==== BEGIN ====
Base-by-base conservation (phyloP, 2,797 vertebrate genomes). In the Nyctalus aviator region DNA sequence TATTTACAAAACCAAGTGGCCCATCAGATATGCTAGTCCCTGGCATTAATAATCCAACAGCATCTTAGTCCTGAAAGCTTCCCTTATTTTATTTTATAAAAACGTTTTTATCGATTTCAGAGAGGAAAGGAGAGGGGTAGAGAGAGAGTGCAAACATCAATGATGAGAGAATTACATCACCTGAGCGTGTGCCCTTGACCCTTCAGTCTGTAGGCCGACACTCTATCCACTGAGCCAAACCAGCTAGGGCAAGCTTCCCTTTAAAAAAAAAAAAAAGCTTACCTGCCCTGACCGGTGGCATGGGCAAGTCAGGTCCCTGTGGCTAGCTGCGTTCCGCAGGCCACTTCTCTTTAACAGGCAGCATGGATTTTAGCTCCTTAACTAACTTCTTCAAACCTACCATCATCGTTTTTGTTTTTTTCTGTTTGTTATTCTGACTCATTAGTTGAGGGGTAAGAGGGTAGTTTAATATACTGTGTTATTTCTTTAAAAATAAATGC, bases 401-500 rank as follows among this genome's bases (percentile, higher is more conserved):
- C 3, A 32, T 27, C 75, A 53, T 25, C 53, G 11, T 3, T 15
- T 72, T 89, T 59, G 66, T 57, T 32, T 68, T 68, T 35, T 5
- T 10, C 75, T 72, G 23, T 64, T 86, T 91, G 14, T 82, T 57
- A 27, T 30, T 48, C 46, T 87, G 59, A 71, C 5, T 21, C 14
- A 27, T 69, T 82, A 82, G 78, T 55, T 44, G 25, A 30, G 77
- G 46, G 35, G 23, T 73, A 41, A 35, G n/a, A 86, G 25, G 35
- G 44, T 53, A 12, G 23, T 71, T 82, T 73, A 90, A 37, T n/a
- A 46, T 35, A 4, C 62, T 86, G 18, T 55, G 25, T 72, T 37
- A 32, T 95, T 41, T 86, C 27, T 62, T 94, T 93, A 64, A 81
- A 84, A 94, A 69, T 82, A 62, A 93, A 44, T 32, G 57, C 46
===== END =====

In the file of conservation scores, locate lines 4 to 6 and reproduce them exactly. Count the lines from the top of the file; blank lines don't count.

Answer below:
- T 10, C 75, T 72, G 23, T 64, T 86, T 91, G 14, T 82, T 57
- A 27, T 30, T 48, C 46, T 87, G 59, A 71, C 5, T 21, C 14
- A 27, T 69, T 82, A 82, G 78, T 55, T 44, G 25, A 30, G 77